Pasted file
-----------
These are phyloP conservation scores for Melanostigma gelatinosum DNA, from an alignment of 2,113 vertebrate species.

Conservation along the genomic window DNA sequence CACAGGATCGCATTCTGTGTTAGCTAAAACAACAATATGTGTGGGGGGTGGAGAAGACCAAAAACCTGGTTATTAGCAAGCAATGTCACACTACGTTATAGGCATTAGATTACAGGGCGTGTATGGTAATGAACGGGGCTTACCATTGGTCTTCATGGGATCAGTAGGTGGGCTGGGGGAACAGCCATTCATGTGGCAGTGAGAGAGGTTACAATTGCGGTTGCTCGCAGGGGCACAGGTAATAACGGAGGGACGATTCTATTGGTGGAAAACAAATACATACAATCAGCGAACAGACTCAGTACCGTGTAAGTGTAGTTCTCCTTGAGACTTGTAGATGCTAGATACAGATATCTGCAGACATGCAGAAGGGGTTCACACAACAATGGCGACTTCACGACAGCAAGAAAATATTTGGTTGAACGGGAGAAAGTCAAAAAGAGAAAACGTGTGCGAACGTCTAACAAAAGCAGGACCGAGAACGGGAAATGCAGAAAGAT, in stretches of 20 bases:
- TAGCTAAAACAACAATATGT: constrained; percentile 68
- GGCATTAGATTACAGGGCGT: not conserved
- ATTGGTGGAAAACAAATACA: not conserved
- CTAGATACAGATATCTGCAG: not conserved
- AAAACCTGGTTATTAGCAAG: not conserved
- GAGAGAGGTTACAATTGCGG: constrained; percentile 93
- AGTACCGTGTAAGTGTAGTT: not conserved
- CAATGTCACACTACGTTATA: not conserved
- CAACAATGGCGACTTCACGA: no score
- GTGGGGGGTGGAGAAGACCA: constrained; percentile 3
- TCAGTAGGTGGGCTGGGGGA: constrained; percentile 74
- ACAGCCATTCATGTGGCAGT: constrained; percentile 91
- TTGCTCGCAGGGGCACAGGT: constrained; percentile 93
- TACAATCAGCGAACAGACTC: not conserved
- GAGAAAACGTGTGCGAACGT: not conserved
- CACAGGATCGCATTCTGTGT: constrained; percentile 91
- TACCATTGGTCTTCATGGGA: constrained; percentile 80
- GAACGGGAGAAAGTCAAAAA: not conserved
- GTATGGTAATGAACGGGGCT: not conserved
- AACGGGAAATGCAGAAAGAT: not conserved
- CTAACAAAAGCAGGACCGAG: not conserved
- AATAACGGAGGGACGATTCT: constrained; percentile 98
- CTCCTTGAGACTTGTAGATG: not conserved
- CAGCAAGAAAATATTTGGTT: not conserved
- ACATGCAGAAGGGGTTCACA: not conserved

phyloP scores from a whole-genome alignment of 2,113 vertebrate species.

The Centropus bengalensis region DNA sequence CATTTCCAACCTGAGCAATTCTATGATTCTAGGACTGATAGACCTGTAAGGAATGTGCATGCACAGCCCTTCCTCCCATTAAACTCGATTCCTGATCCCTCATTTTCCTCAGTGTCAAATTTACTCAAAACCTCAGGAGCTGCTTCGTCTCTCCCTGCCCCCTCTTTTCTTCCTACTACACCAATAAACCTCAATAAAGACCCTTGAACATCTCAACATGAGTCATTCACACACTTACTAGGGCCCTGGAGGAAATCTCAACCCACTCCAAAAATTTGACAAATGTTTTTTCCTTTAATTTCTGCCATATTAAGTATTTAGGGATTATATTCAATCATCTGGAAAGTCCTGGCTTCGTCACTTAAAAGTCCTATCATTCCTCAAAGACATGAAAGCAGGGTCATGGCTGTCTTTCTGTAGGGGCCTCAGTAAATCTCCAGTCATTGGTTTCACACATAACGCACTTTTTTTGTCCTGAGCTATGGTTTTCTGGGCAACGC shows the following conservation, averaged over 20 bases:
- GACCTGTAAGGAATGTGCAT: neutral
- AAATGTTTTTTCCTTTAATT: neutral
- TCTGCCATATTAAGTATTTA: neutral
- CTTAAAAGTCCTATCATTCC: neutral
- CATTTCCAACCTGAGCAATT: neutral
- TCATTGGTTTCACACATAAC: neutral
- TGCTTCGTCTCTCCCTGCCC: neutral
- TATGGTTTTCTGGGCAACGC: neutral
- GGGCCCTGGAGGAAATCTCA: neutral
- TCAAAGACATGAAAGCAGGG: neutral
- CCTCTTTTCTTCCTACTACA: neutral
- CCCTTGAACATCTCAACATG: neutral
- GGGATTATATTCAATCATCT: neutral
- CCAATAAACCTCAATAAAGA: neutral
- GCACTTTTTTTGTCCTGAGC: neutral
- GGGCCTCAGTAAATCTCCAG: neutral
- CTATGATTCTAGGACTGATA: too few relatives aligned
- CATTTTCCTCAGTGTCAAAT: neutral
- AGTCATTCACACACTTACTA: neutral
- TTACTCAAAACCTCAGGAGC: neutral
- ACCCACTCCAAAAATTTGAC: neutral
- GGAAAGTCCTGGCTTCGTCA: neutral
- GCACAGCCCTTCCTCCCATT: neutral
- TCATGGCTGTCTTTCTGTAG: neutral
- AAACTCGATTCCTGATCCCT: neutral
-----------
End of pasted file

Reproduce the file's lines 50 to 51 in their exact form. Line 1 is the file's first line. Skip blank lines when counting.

- ACCCACTCCAAAAATTTGAC: neutral
- GGAAAGTCCTGGCTTCGTCA: neutral